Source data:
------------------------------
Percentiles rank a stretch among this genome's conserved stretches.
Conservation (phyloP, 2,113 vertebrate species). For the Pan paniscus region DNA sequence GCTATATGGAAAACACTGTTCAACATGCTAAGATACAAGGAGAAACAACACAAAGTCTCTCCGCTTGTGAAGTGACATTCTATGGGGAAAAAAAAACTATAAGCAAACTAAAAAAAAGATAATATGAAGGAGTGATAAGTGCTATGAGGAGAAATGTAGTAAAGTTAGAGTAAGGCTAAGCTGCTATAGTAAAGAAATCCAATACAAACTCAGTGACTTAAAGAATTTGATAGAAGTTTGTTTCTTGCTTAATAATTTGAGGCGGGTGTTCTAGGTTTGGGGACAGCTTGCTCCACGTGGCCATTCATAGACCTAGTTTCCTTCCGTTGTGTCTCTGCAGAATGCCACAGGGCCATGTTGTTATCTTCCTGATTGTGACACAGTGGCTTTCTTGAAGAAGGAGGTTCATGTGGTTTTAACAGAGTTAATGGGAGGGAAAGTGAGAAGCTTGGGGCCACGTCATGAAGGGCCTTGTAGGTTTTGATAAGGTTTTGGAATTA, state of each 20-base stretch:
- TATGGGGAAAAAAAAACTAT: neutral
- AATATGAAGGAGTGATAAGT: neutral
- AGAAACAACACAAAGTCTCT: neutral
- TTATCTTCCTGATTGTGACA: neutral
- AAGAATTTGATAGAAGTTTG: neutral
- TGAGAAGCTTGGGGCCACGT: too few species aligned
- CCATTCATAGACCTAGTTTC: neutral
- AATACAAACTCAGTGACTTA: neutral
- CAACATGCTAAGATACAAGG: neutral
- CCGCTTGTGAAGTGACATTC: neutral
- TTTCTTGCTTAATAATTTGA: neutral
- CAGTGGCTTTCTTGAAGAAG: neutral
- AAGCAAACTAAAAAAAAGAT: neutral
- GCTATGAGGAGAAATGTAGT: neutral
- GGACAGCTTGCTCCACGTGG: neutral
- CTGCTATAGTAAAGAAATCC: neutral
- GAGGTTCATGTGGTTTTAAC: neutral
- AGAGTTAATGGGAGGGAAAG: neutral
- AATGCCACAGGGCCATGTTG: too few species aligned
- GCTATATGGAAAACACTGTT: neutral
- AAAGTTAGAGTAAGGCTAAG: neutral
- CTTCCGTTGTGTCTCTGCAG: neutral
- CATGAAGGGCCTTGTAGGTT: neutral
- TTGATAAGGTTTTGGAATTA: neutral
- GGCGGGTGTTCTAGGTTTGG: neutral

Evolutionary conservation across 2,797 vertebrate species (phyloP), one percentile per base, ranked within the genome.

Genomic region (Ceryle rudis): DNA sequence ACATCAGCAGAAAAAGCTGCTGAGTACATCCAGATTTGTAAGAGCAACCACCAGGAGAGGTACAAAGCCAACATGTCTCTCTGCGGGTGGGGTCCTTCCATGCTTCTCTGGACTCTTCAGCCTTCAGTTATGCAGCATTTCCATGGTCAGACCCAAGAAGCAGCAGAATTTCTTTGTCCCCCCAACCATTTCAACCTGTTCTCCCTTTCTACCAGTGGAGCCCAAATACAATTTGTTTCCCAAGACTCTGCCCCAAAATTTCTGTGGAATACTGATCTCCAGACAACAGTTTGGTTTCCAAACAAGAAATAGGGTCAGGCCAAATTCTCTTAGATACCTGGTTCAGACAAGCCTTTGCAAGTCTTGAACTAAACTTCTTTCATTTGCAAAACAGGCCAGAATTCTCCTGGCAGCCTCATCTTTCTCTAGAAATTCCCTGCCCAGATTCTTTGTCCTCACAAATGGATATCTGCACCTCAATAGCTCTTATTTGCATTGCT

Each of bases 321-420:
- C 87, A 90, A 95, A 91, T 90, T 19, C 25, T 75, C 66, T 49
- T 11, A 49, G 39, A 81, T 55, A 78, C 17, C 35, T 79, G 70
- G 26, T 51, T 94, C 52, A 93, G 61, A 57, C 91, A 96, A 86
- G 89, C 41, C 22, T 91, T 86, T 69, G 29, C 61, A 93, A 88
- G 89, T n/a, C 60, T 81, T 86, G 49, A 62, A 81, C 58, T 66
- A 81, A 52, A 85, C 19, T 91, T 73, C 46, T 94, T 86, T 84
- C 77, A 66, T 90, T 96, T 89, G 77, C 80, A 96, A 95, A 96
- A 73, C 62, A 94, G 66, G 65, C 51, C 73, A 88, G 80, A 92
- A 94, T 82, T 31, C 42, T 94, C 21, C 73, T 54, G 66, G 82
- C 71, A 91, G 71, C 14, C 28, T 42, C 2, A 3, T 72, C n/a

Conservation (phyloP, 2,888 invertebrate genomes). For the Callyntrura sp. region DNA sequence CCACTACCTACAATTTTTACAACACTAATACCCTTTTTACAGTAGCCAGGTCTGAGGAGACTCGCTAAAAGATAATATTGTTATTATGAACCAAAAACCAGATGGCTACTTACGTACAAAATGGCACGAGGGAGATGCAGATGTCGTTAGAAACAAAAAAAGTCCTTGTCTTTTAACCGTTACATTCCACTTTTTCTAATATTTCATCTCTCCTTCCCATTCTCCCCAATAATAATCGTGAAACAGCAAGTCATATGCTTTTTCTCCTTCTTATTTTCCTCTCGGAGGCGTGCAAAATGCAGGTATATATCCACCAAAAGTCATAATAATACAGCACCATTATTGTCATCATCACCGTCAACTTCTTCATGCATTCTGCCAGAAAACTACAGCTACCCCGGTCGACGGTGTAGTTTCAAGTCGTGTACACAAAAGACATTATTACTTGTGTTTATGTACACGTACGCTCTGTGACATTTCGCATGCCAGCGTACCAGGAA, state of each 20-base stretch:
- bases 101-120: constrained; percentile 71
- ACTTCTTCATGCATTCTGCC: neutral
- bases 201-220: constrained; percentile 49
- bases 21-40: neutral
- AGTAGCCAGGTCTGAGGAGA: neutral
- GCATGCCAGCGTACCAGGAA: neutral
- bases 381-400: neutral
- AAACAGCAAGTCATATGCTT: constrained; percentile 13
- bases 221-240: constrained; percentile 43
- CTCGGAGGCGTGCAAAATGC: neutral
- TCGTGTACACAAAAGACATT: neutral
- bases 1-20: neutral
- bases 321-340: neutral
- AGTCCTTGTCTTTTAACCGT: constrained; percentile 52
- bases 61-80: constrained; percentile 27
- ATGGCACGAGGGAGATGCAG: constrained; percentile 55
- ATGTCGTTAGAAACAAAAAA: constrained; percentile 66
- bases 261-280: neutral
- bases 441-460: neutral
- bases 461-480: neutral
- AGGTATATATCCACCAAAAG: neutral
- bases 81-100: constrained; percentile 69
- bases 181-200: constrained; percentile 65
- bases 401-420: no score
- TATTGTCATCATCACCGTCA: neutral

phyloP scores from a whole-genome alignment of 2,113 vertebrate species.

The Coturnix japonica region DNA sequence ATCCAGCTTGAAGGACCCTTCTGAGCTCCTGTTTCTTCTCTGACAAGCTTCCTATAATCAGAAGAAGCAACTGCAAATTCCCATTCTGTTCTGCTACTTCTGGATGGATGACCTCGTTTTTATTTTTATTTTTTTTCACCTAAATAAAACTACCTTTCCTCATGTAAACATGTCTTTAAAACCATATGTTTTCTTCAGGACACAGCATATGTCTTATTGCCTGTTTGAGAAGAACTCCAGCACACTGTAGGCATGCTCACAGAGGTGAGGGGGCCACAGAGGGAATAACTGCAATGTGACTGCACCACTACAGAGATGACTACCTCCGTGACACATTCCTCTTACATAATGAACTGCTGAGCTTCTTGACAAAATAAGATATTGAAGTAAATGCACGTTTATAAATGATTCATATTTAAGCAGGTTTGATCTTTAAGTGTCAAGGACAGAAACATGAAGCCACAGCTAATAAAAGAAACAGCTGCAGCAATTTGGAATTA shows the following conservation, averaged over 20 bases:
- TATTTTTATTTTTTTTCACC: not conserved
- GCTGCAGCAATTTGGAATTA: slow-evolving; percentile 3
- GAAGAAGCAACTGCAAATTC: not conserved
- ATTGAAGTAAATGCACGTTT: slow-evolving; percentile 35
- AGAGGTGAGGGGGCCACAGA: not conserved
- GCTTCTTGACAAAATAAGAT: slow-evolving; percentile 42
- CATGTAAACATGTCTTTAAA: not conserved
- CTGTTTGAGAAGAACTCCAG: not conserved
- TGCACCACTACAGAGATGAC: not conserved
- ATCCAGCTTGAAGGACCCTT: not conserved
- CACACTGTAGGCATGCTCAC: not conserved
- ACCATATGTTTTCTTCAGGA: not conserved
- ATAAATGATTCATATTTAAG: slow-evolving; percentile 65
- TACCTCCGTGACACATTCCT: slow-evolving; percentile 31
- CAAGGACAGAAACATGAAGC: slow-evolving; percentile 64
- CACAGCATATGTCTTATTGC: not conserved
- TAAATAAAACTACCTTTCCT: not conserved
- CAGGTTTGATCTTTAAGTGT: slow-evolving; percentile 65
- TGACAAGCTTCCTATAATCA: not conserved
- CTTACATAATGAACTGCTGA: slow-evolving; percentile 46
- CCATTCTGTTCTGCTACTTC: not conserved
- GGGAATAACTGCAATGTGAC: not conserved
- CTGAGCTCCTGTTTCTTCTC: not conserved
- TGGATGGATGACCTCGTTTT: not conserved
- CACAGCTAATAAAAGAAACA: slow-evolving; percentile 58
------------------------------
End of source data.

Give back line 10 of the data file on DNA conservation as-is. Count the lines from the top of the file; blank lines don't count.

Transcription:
- AATACAAACTCAGTGACTTA: neutral